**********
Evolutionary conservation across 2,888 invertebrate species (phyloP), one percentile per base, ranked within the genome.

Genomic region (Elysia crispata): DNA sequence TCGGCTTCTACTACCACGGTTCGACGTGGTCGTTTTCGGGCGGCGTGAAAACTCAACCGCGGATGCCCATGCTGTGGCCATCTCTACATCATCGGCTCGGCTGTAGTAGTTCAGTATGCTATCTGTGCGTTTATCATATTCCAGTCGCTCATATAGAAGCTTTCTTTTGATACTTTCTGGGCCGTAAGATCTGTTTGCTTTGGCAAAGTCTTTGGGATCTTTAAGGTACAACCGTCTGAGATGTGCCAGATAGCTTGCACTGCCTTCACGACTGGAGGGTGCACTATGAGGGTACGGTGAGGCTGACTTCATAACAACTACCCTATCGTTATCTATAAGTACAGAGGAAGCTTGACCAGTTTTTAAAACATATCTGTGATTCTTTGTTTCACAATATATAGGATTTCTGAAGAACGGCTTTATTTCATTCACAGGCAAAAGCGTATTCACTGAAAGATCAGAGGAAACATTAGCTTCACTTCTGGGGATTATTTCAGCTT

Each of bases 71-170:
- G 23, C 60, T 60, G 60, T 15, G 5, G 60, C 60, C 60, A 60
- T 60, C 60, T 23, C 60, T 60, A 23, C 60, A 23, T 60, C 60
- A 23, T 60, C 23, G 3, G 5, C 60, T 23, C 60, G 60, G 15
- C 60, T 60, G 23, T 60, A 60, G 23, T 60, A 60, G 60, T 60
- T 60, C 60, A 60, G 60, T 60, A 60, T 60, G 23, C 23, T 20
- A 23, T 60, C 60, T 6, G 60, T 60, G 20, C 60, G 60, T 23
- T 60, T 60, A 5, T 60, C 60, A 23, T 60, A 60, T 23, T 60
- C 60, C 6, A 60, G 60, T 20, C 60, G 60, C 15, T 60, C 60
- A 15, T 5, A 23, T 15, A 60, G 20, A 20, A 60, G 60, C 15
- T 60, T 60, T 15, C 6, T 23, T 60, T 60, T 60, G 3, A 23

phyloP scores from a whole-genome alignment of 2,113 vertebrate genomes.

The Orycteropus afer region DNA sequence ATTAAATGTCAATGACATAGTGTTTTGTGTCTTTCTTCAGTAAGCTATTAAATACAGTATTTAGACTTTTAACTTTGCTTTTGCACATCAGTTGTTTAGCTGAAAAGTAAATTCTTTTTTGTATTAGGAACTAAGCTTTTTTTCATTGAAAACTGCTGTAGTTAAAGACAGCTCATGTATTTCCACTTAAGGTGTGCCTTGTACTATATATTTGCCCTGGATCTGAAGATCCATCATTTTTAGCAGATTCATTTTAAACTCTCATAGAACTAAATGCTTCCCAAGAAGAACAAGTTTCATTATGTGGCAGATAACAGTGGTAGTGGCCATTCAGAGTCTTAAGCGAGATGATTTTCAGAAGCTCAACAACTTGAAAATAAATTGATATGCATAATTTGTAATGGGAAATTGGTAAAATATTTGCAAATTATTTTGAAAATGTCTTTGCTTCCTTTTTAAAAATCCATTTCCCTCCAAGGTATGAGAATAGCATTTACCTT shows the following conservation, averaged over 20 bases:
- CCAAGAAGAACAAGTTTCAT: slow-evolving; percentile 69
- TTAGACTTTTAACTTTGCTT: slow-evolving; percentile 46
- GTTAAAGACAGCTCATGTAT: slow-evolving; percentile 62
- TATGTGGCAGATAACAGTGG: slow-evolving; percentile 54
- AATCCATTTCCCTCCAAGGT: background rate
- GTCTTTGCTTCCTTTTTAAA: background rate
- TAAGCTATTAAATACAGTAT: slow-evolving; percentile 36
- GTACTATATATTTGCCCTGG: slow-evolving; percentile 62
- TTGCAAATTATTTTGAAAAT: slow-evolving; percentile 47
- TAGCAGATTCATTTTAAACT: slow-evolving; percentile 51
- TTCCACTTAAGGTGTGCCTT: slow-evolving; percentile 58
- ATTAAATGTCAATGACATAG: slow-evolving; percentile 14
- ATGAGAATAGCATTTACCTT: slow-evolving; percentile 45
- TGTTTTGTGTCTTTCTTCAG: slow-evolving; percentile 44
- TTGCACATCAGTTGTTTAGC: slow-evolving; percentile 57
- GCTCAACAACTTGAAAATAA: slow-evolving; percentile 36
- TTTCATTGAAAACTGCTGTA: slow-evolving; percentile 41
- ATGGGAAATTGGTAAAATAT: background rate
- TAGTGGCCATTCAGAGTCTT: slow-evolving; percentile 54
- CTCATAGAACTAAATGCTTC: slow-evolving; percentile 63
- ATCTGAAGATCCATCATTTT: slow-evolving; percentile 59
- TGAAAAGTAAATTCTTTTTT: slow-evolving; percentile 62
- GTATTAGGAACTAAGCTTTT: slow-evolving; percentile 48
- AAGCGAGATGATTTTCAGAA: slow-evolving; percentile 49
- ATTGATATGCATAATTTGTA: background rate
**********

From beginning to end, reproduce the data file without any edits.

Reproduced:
Evolutionary conservation across 2,888 invertebrate species (phyloP), one percentile per base, ranked within the genome.

Genomic region (Elysia crispata): DNA sequence TCGGCTTCTACTACCACGGTTCGACGTGGTCGTTTTCGGGCGGCGTGAAAACTCAACCGCGGATGCCCATGCTGTGGCCATCTCTACATCATCGGCTCGGCTGTAGTAGTTCAGTATGCTATCTGTGCGTTTATCATATTCCAGTCGCTCATATAGAAGCTTTCTTTTGATACTTTCTGGGCCGTAAGATCTGTTTGCTTTGGCAAAGTCTTTGGGATCTTTAAGGTACAACCGTCTGAGATGTGCCAGATAGCTTGCACTGCCTTCACGACTGGAGGGTGCACTATGAGGGTACGGTGAGGCTGACTTCATAACAACTACCCTATCGTTATCTATAAGTACAGAGGAAGCTTGACCAGTTTTTAAAACATATCTGTGATTCTTTGTTTCACAATATATAGGATTTCTGAAGAACGGCTTTATTTCATTCACAGGCAAAAGCGTATTCACTGAAAGATCAGAGGAAACATTAGCTTCACTTCTGGGGATTATTTCAGCTT

Each of bases 71-170:
- G 23, C 60, T 60, G 60, T 15, G 5, G 60, C 60, C 60, A 60
- T 60, C 60, T 23, C 60, T 60, A 23, C 60, A 23, T 60, C 60
- A 23, T 60, C 23, G 3, G 5, C 60, T 23, C 60, G 60, G 15
- C 60, T 60, G 23, T 60, A 60, G 23, T 60, A 60, G 60, T 60
- T 60, C 60, A 60, G 60, T 60, A 60, T 60, G 23, C 23, T 20
- A 23, T 60, C 60, T 6, G 60, T 60, G 20, C 60, G 60, T 23
- T 60, T 60, A 5, T 60, C 60, A 23, T 60, A 60, T 23, T 60
- C 60, C 6, A 60, G 60, T 20, C 60, G 60, C 15, T 60, C 60
- A 15, T 5, A 23, T 15, A 60, G 20, A 20, A 60, G 60, C 15
- T 60, T 60, T 15, C 6, T 23, T 60, T 60, T 60, G 3, A 23

phyloP scores from a whole-genome alignment of 2,113 vertebrate genomes.

The Orycteropus afer region DNA sequence ATTAAATGTCAATGACATAGTGTTTTGTGTCTTTCTTCAGTAAGCTATTAAATACAGTATTTAGACTTTTAACTTTGCTTTTGCACATCAGTTGTTTAGCTGAAAAGTAAATTCTTTTTTGTATTAGGAACTAAGCTTTTTTTCATTGAAAACTGCTGTAGTTAAAGACAGCTCATGTATTTCCACTTAAGGTGTGCCTTGTACTATATATTTGCCCTGGATCTGAAGATCCATCATTTTTAGCAGATTCATTTTAAACTCTCATAGAACTAAATGCTTCCCAAGAAGAACAAGTTTCATTATGTGGCAGATAACAGTGGTAGTGGCCATTCAGAGTCTTAAGCGAGATGATTTTCAGAAGCTCAACAACTTGAAAATAAATTGATATGCATAATTTGTAATGGGAAATTGGTAAAATATTTGCAAATTATTTTGAAAATGTCTTTGCTTCCTTTTTAAAAATCCATTTCCCTCCAAGGTATGAGAATAGCATTTACCTT shows the following conservation, averaged over 20 bases:
- CCAAGAAGAACAAGTTTCAT: slow-evolving; percentile 69
- TTAGACTTTTAACTTTGCTT: slow-evolving; percentile 46
- GTTAAAGACAGCTCATGTAT: slow-evolving; percentile 62
- TATGTGGCAGATAACAGTGG: slow-evolving; percentile 54
- AATCCATTTCCCTCCAAGGT: background rate
- GTCTTTGCTTCCTTTTTAAA: background rate
- TAAGCTATTAAATACAGTAT: slow-evolving; percentile 36
- GTACTATATATTTGCCCTGG: slow-evolving; percentile 62
- TTGCAAATTATTTTGAAAAT: slow-evolving; percentile 47
- TAGCAGATTCATTTTAAACT: slow-evolving; percentile 51
- TTCCACTTAAGGTGTGCCTT: slow-evolving; percentile 58
- ATTAAATGTCAATGACATAG: slow-evolving; percentile 14
- ATGAGAATAGCATTTACCTT: slow-evolving; percentile 45
- TGTTTTGTGTCTTTCTTCAG: slow-evolving; percentile 44
- TTGCACATCAGTTGTTTAGC: slow-evolving; percentile 57
- GCTCAACAACTTGAAAATAA: slow-evolving; percentile 36
- TTTCATTGAAAACTGCTGTA: slow-evolving; percentile 41
- ATGGGAAATTGGTAAAATAT: background rate
- TAGTGGCCATTCAGAGTCTT: slow-evolving; percentile 54
- CTCATAGAACTAAATGCTTC: slow-evolving; percentile 63
- ATCTGAAGATCCATCATTTT: slow-evolving; percentile 59
- TGAAAAGTAAATTCTTTTTT: slow-evolving; percentile 62
- GTATTAGGAACTAAGCTTTT: slow-evolving; percentile 48
- AAGCGAGATGATTTTCAGAA: slow-evolving; percentile 49
- ATTGATATGCATAATTTGTA: background rate